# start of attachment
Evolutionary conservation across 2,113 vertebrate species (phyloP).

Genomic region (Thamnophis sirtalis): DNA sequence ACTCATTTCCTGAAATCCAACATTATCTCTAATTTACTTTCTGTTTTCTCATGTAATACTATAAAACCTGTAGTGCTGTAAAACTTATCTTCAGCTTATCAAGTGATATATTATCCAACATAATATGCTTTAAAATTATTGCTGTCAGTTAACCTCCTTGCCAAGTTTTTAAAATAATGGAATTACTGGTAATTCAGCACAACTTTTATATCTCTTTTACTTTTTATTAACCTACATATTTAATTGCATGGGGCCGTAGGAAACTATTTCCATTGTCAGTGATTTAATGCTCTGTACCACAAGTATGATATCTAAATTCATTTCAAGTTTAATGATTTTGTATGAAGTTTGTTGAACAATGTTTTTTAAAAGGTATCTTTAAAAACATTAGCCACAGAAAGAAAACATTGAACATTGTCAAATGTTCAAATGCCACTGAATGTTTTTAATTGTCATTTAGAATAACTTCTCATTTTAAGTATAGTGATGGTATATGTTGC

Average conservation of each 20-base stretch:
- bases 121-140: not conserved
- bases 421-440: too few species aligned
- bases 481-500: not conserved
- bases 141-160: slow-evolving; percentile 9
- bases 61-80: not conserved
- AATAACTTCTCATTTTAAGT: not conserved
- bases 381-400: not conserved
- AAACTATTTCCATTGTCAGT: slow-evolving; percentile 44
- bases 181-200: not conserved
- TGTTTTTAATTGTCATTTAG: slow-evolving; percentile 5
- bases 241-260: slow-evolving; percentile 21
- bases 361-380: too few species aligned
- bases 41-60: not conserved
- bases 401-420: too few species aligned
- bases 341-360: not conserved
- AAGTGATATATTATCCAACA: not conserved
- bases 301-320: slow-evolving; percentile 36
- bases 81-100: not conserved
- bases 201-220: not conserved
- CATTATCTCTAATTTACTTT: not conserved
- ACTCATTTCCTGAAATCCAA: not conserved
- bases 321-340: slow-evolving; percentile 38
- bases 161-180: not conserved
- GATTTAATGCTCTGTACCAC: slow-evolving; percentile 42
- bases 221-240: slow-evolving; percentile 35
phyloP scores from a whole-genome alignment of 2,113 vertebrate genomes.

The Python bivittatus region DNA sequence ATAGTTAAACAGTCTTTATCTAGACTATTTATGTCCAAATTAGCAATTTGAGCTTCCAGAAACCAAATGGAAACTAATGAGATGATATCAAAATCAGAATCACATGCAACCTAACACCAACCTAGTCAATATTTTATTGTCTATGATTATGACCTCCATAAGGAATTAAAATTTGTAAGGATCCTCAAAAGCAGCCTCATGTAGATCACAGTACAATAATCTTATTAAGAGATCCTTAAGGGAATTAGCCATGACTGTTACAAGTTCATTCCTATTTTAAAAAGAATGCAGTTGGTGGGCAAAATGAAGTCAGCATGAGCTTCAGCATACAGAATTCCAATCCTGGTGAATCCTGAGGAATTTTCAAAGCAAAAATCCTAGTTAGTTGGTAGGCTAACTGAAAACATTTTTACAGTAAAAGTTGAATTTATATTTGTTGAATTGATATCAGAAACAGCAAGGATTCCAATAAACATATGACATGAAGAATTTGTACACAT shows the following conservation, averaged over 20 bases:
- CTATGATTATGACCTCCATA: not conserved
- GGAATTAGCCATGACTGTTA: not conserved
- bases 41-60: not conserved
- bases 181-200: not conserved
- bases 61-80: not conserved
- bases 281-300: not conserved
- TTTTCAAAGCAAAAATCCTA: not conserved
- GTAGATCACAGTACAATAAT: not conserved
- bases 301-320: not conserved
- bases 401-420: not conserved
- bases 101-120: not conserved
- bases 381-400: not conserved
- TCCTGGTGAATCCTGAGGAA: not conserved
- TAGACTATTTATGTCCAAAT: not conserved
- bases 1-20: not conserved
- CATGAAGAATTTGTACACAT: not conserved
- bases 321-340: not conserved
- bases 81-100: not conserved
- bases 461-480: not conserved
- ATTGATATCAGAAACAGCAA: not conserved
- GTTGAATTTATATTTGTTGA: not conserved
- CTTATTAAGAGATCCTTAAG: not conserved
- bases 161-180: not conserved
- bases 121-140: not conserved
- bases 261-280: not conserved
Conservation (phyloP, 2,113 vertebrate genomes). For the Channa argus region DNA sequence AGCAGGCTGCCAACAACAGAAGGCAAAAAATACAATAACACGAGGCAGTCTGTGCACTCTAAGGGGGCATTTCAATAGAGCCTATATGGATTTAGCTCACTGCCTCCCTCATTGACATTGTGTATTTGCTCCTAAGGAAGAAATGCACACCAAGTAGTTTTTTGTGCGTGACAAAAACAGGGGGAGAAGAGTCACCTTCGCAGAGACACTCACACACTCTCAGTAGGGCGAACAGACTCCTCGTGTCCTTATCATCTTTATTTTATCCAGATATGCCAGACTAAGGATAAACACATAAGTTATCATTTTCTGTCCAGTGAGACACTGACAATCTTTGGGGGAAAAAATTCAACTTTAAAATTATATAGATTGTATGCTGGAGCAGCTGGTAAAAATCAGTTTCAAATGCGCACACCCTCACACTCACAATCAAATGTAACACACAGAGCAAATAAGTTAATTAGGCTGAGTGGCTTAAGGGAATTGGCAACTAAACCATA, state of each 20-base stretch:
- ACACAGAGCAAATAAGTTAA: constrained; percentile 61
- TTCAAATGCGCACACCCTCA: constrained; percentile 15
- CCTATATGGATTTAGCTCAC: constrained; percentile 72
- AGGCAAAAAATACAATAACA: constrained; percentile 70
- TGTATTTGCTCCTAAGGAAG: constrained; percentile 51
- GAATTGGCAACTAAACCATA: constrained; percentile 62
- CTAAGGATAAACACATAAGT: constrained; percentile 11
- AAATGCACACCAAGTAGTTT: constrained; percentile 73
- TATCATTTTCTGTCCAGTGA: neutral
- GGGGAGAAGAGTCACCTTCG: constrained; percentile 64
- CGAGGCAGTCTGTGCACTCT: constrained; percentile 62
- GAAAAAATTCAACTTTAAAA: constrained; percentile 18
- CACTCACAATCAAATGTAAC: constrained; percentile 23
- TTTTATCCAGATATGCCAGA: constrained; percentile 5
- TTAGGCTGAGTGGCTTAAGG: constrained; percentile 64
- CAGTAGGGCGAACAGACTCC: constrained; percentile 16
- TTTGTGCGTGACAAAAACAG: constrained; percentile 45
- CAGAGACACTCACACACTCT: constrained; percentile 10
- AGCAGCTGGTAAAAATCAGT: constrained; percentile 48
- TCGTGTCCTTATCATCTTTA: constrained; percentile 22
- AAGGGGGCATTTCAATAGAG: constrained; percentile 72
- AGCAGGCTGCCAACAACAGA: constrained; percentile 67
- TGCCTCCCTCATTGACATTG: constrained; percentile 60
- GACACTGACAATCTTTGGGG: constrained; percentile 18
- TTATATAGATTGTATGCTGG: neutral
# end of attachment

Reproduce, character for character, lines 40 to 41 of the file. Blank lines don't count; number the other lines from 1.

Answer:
- bases 401-420: not conserved
- bases 101-120: not conserved